KINDLE COUNTDOWN DEALS FOR “BAHALA NA (COME WHAT MAY”

Kindle Countdown Deals for BAHALA NA (COME WHAT MAY) is set to begin on May 26, 2014 at 8:00:00 AM PST.

You can buy your Kindle copy of my book, “Bahala Na (Come What May)” at a discount price of $.99 on Monday, May 26, 2014. The best deal!

The price goes up to $1.99 on Tuesday, May 27, 2014.

On Wednesday, May 28, 2014, the price will be $2.99.

On Thursday, May 29, 2014, the price goes up to $3.99, still a dollar off the regular price.

On Friday, May 30, 2014, the price goes back to the regular price of $4.99.

So take advantage of the discounted price at www.amazon.com/author/rosalindarmorgan.

Learn about a young man’s obsession to meet the love of his life and his effort to stay alive after WWII starts. Gain insight about the Philippines and the Filipino people and how their faith helps them in their struggle through life. “Bahala Na”, “Leave it to God” is one dictum they cling to when they are in trouble.

Rosalinda Morgan, author, “BAHALA NA (Come What May)”.

VETERANS DAY – A DAY WE HONOR OUR ARMED FORCES

Veterans Day evolved in the years following World War I, or “The Great War,” as it was known at the time. The Great War, a war to end all wars, ended at the eleventh hour of the eleventh day, of the eleventh month in 1918 when an armistice between the Allied nations and Germany went into effect. For that reason, Nov. 11, 1918, is generally regarded as the end of ‘the war to end all wars’.  That conflict officially ended when the Treaty of Versailles was signed on June 28, 1919, at the Palace of Versailles, France, when all warring powers executed a formal declaration of peace.  The major players on the stage of history at this time were known as The Big Three:  President Woodrow Wilson, Prime Minister David Lloyd George of Great Britain and President Georges Clemenceau of France.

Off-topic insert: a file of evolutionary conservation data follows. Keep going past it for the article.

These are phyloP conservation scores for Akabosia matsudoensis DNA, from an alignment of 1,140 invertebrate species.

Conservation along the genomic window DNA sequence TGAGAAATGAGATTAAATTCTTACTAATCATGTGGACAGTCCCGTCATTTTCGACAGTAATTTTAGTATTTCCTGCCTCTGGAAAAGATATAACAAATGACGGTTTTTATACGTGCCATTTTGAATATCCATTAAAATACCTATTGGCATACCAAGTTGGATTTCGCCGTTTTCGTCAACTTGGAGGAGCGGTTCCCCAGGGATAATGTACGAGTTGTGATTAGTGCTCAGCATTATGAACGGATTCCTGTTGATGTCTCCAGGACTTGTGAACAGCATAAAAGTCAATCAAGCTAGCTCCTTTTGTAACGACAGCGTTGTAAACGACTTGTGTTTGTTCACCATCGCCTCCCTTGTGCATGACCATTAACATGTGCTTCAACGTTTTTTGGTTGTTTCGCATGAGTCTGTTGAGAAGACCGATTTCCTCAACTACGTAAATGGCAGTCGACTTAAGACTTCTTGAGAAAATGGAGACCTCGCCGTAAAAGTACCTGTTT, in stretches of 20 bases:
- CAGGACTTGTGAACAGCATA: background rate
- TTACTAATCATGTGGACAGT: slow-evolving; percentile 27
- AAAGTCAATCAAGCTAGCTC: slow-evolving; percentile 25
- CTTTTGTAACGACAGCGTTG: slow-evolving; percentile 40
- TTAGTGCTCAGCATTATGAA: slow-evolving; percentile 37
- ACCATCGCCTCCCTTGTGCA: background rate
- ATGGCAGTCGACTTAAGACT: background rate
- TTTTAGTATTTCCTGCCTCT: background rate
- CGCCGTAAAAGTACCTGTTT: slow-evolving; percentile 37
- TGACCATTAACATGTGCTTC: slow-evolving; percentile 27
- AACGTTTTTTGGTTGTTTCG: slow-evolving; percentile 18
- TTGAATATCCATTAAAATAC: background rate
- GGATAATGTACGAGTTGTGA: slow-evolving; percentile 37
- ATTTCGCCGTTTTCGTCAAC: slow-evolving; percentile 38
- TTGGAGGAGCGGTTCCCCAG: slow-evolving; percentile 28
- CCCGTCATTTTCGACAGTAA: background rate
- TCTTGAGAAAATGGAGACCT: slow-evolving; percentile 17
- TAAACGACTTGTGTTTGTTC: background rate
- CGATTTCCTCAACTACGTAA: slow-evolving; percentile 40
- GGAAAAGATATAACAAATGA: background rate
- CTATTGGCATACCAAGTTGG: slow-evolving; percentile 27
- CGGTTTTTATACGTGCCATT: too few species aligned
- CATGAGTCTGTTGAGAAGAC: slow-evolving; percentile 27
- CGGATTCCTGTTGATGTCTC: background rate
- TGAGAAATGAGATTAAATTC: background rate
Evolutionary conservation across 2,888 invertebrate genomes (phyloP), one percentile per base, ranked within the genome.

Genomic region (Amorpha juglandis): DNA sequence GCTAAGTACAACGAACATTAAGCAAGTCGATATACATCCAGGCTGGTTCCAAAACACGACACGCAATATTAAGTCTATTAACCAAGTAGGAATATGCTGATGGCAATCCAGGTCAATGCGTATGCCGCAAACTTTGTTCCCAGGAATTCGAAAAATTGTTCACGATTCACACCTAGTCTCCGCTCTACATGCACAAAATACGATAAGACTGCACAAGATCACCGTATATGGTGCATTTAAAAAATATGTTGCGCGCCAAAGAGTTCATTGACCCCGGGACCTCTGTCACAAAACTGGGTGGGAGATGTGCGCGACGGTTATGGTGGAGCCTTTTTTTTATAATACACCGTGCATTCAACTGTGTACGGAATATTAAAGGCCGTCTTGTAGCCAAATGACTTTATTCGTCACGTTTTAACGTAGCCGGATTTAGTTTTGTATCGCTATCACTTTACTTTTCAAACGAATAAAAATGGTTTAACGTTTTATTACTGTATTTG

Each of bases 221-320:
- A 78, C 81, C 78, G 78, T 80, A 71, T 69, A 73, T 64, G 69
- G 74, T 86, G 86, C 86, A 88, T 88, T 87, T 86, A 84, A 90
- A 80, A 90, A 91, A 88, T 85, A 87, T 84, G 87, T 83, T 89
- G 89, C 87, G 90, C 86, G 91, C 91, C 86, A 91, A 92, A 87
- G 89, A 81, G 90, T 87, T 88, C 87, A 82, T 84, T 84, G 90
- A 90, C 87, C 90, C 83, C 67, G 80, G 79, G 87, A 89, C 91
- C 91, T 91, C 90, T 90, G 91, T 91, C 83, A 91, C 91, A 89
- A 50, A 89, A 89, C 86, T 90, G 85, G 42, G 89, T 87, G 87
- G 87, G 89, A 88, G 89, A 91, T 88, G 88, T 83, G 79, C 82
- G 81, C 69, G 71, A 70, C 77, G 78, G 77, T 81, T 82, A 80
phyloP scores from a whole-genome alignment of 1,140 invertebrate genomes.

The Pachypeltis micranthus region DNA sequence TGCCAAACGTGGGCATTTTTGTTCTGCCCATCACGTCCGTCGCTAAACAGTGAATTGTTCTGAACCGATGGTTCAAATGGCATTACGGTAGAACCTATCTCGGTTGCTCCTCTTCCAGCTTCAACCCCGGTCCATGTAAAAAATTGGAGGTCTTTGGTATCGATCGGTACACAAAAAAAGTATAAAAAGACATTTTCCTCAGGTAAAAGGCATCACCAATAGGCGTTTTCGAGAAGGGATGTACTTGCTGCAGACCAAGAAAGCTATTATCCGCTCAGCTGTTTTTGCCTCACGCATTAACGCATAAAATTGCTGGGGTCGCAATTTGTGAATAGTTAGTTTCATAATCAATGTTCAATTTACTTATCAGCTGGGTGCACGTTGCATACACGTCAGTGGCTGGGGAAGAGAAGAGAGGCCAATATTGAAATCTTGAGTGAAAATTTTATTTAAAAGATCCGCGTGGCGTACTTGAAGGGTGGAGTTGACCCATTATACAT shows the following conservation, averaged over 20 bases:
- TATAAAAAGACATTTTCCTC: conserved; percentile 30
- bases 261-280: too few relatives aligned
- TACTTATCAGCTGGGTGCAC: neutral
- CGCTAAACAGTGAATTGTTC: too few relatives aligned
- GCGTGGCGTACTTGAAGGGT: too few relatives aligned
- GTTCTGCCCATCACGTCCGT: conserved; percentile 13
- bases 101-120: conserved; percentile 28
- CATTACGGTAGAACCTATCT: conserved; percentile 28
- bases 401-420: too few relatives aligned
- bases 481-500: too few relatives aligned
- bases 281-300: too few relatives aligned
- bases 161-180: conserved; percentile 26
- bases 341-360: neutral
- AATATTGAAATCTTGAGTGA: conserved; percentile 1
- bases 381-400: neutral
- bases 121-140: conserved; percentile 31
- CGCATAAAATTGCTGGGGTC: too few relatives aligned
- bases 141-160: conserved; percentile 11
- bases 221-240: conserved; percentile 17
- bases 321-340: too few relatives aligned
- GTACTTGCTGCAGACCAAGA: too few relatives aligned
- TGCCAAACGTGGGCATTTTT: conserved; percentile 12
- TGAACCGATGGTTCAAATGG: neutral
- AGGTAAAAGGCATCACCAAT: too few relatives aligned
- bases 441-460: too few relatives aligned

In November 1919, Pres. Woodrow Wilson proclaimed November 11 as the first commemoration of Armistice Day. In 1938, Armistice Day became a legal holiday by an act of Congress. 

Nov. 11 continued to be observed as Armistice Day until 1954 when, at the urging of the veterans’ organizations, President Dwight D. Eisenhower signed an act of Congress on June 1, 1954 formally changing the word “Armistice” to “Veterans” in order to expand the significance of that (Armistice Day) celebration and in order that a grateful nation might pay appropriate homage to those who served in all wars engaged in by our nation. 

In 1968, Congress moved Veterans Day to the fourth Monday in November, but returned it to its traditional date in 1978 after heavy lobbying by veterans groups and concerned citizens who believed that moving the observance to create a three-day holiday only served to take the focus off the historical significance of the day.